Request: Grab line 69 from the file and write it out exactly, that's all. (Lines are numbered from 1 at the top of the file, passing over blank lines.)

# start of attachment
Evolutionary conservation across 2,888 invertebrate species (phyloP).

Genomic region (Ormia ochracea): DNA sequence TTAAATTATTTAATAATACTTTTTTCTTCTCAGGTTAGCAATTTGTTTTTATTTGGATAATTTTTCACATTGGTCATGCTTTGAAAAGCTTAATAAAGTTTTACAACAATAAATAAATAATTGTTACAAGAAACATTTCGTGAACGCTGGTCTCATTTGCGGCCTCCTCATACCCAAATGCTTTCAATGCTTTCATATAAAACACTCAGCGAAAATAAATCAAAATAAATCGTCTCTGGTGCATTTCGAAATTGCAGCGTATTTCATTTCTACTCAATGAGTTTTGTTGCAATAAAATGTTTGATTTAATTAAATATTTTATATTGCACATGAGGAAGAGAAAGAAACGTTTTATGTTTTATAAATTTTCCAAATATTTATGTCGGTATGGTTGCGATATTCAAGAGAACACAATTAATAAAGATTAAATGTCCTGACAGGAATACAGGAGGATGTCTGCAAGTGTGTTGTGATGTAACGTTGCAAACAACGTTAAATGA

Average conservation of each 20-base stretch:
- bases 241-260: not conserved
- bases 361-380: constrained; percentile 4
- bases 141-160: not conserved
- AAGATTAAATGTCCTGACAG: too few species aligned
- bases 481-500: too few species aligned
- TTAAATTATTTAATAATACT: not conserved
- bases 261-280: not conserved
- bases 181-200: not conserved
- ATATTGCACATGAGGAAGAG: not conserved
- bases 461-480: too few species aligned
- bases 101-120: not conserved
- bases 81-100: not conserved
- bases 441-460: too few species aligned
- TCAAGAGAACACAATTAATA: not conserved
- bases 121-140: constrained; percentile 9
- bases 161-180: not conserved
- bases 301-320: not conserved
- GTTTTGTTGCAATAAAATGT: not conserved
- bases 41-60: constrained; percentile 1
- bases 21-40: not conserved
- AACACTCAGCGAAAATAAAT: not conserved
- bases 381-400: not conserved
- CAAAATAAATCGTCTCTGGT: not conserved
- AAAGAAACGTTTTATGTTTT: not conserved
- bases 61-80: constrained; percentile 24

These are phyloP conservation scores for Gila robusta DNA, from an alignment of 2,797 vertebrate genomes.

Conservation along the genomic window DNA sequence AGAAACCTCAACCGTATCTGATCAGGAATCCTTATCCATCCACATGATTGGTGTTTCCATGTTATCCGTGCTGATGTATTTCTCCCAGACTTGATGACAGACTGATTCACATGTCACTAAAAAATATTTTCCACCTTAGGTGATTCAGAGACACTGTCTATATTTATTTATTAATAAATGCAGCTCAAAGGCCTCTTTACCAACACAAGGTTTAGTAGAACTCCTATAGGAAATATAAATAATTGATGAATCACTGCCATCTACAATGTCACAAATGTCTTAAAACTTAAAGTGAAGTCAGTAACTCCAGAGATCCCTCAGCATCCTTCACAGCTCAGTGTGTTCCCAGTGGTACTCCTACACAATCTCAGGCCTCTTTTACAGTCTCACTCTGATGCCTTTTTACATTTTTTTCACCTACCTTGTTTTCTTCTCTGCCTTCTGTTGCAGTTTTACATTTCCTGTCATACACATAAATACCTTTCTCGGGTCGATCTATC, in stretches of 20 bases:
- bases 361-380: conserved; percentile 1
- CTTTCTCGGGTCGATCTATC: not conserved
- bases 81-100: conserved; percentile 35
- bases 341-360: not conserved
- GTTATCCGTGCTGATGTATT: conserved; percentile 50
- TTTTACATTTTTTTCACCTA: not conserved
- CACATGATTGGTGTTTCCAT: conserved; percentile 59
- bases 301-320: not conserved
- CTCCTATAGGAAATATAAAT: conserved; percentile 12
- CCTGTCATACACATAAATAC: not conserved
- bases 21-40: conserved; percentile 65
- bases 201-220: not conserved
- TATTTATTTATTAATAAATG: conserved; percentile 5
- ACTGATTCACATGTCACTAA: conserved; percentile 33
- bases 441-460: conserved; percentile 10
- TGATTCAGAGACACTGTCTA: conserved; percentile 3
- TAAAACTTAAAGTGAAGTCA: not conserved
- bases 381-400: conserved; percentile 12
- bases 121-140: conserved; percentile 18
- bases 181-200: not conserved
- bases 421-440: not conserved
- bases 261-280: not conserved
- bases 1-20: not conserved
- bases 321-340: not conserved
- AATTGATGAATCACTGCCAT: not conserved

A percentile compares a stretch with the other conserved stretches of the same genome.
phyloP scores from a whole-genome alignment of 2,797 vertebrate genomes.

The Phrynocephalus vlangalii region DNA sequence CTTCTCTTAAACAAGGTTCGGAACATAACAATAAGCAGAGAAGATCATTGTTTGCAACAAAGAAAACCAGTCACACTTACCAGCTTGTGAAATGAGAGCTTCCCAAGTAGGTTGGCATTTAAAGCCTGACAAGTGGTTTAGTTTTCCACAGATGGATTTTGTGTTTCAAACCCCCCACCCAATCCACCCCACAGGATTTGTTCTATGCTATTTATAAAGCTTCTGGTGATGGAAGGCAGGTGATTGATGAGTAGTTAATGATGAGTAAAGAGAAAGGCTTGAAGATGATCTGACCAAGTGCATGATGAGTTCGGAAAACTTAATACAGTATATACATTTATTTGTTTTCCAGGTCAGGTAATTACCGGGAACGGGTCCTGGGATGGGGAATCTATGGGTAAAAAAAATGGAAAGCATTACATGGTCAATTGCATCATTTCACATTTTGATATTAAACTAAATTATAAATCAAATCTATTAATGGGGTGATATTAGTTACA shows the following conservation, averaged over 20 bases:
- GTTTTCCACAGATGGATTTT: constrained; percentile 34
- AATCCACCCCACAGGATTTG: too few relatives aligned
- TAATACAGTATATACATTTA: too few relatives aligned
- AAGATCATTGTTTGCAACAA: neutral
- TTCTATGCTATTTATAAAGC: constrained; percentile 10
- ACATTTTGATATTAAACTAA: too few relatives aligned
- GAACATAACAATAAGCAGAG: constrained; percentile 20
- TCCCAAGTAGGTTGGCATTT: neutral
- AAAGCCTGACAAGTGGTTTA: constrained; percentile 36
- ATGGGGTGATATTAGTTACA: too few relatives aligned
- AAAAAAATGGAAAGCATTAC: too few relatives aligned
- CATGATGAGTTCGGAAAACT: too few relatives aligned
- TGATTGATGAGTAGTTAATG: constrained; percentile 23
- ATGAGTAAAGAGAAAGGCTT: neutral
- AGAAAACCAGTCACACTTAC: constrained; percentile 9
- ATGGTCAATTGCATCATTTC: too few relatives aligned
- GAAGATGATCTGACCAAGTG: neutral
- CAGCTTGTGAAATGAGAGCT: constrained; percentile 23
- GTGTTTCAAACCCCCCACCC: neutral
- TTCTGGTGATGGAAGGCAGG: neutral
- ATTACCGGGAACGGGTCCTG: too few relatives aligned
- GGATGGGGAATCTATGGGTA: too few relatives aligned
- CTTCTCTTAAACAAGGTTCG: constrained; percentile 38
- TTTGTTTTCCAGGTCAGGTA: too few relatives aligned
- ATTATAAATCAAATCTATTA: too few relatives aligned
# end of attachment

- AAAAAAATGGAAAGCATTAC: too few relatives aligned